Physician-Assisted Dying Focus of NOSM Symposium
On Wednesday, February 10, 2016, Dr. Jeff Blackmer, Vice President of Medical Professionalism with the Canadian Medical Association (CMA), spoke at a NOSM Symposium from the medical school building at Lakehead University in Thunder Bay. Dr. Blackmer’s presentation, titled “Physician-Assisted Dying: A Rapidly Evolving Canadian Landscape,” was webcast to NOSM at Laurentian University in Sudbury and across Northern Ontario via the Ontario Telemedicine Network. Participants heard from Dr. Blackmer about the history of the right-to-die movement in Canada, recent Supreme Court of Canada rulings, the viewpoint of the CMA, and the implications for physician-assisted dying on health-care professionals across the country. Provided an opportunity to ask questions at the end of the session, NOSM faculty and learners discussed with Dr. Blackmer the challenges, capacity, ability, and willingness of physicians in the North to address this issue.
Looking for Knowledge at the NOSM Dean’s Hour
NOSM’s newest faculty member, Dr. Gwen Healey, was a special guest speaker at the Northern Ontario School of Medicine during a Dean’s Hour presentation on Tuesday, February 9, 2016. Speaking from Iqaluit, Nunavut, Dr. Healey introduced the Qaujigiartiit Health Research Centre to participants. “As Northerners, we believe in a community health model that builds on the strengths of our knowledge, the spirit that is inherent in our way of life, and in the capacity that exists in our communities to foster a healthy environment,” said Dr. Healey about the research centre for Nunavut created by Nunavummiut. “The approach that Dr. Gwen Healey takes to research is very much in line with NOSM’s values and orientation. It is focused on engaging peoples in the communities of the Iqaluit area and identifying research activities that address the needs of peoples in those areas,” says Dr. David Marsh, NOSM Acting Dean. Founded in 2006 to address health disparities using evidence-based approaches, Qaujigiartiit is an Injktitut word meaning “looking for knowledge.”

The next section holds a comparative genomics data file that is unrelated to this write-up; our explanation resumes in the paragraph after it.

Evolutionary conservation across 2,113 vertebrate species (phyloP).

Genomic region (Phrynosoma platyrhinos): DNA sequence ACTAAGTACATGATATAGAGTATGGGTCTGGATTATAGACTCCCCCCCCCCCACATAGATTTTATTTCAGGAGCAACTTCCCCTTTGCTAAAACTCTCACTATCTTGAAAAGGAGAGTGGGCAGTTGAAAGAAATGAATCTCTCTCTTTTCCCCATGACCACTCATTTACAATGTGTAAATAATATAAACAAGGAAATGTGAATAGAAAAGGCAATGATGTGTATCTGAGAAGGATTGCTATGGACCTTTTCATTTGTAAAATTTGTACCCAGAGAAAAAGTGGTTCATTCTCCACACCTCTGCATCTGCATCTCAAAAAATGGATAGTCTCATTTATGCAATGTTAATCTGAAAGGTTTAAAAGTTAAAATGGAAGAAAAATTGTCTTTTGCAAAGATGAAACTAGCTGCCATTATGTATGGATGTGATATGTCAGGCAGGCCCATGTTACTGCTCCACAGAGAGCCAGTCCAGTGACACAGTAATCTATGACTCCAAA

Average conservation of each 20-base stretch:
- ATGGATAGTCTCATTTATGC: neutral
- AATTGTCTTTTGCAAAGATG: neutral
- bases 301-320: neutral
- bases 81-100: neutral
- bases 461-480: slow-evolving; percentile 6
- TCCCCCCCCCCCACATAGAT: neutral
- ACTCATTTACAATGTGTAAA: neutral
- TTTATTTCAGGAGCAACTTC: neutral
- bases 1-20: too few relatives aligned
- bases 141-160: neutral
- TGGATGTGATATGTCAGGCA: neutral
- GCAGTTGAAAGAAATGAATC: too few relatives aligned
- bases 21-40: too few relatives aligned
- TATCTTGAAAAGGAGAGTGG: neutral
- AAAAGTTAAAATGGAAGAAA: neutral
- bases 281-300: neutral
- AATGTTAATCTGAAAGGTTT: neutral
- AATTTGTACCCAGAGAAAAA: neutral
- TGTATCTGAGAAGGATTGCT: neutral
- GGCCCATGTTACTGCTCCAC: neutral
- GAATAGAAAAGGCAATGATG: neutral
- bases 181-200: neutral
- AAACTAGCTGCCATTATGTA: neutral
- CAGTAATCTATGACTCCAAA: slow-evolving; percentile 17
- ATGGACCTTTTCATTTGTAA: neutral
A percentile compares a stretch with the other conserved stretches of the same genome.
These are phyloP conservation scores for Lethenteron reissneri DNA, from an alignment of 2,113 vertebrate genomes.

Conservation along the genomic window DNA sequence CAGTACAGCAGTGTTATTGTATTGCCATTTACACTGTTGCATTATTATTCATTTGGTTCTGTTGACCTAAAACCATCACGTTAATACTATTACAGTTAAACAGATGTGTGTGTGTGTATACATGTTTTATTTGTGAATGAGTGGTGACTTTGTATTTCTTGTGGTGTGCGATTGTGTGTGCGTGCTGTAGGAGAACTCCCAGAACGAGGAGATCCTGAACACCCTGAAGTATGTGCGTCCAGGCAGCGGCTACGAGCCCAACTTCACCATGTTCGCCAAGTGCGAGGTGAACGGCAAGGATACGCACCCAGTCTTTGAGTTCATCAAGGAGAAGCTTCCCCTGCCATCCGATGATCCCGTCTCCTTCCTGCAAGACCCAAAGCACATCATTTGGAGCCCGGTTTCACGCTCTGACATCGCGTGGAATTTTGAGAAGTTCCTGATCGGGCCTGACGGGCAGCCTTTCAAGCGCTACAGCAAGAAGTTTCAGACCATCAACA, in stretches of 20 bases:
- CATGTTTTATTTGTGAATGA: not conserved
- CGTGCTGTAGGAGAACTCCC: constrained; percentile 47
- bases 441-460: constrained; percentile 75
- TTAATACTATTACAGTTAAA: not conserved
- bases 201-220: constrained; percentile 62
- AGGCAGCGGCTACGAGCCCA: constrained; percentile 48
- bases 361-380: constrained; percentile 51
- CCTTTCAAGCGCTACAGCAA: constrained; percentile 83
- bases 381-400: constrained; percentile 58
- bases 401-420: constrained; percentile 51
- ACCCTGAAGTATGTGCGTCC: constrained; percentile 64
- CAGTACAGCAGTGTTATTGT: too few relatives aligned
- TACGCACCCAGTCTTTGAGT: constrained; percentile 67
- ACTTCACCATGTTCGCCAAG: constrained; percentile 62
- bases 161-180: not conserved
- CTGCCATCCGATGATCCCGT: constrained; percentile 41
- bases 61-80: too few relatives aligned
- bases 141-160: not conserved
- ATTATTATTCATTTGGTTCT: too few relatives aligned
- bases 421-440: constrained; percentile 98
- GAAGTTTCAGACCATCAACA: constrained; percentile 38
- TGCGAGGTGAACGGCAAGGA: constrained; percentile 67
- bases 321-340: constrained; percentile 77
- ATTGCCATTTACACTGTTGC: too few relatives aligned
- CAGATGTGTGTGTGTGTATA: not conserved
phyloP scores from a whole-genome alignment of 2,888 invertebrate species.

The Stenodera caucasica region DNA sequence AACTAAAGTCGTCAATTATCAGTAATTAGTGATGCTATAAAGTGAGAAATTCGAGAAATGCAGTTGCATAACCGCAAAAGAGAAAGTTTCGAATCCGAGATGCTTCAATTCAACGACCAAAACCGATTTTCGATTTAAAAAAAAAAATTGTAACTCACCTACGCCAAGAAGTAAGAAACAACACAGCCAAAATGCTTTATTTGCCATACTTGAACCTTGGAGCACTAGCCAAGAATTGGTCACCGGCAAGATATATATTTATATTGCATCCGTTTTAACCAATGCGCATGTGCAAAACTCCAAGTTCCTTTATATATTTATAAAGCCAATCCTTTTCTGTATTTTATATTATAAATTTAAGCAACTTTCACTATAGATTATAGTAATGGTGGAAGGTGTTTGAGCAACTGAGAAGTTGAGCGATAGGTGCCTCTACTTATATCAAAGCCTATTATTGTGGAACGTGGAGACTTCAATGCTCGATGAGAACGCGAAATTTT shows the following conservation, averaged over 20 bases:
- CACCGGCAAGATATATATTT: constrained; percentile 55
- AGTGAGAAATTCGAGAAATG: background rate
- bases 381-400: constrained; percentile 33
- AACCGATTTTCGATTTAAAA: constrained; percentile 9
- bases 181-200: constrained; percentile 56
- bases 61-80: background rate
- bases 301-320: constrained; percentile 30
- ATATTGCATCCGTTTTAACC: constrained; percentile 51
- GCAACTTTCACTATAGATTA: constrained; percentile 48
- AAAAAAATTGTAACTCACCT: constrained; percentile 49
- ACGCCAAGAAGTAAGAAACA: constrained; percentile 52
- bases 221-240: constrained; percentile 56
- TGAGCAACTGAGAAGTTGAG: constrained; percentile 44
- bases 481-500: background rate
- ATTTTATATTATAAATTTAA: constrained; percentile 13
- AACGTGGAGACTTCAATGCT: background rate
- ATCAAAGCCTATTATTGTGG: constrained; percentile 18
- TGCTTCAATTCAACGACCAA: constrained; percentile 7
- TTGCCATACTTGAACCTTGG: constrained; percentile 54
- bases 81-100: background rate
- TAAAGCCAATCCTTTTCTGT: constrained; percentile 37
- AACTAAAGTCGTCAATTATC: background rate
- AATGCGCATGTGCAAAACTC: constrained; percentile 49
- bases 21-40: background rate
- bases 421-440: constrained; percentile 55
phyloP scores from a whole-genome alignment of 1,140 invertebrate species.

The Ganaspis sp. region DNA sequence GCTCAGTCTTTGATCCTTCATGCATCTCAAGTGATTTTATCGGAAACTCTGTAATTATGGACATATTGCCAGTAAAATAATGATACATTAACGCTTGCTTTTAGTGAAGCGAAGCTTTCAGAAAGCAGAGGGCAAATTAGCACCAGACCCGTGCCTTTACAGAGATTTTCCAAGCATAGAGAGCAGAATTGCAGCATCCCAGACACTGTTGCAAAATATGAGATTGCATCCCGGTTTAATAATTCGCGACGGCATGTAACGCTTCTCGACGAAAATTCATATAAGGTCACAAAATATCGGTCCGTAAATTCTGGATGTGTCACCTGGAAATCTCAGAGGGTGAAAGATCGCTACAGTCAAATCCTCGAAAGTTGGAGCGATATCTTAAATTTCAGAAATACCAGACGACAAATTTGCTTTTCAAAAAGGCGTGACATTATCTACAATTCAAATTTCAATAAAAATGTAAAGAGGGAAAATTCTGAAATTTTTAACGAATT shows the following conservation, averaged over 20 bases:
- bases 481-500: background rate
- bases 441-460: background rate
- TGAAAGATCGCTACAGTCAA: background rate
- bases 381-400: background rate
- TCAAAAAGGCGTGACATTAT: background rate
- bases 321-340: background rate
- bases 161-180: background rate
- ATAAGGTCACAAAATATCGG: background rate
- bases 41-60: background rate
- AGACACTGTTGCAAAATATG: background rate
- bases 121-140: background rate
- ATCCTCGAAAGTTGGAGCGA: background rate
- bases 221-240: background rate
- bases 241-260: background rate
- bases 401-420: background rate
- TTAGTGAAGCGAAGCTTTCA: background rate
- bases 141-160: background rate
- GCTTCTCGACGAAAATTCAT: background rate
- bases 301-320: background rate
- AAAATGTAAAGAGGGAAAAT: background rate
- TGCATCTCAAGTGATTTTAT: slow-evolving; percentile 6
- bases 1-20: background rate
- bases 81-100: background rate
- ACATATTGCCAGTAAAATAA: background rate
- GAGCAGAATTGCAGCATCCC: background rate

Hard Rock Medical Announces Third Season
Earlier today, it was announced that Hard Rock Medical was renewed for a third season. Loosely based on the Northern Ontario School of Medicine, the series follows a diverse group of students as they navigate their way through medical school. Just as third-year NOSM medical students undertake their Comprehensive Community Clerkships in various communities across Northern Ontario—including North Bay—so too will the students in the third season of Hard Rock Medical. Nine new episodes of the series will be shot in and around North Bay, where producers will team up with Canadore College to provide mentorship and on-set crew and acting opportunities for 75 students from the college’s cinema, television, and theatre programs. “Distinct Features and Hard Rock Medical are genuinely committed to the North and telling Northern stories,” says Hard Rock Medical executive producer and director, Derek Diorio.
Ten NOSM-Trained Physicians Now Practising in Timmins
Over the last ten years, NOSM and its partners have been educating health learners from the North, in the North, in hopes that they will stay and practice in the region. Now Timmins, Ontario is home to 10 NOSM-trained physicians who are practising locally. “People here need doctors who are dedicated to the North, who stay here, put down roots and become long-term family doctors that take care of their communities,” says Dr. David Musson, NOSM Associate Dean, Undergraduate Medical Education. Dr. Musson was in Timmins on February 5-6, 2016 for the School's ninth annual Comprehensive Community Clerkship (CCC) regional meeting. Hosted this year in Timmins, Dryden, and Huntsville, the regional meeting brought together medical students, faculty, and staff involved with the third-year MD clerkships currently taking place across NOSM’s wider campus of Northern Ontario. Timmins is one of 15 communities that annually host medical students completing their CCC.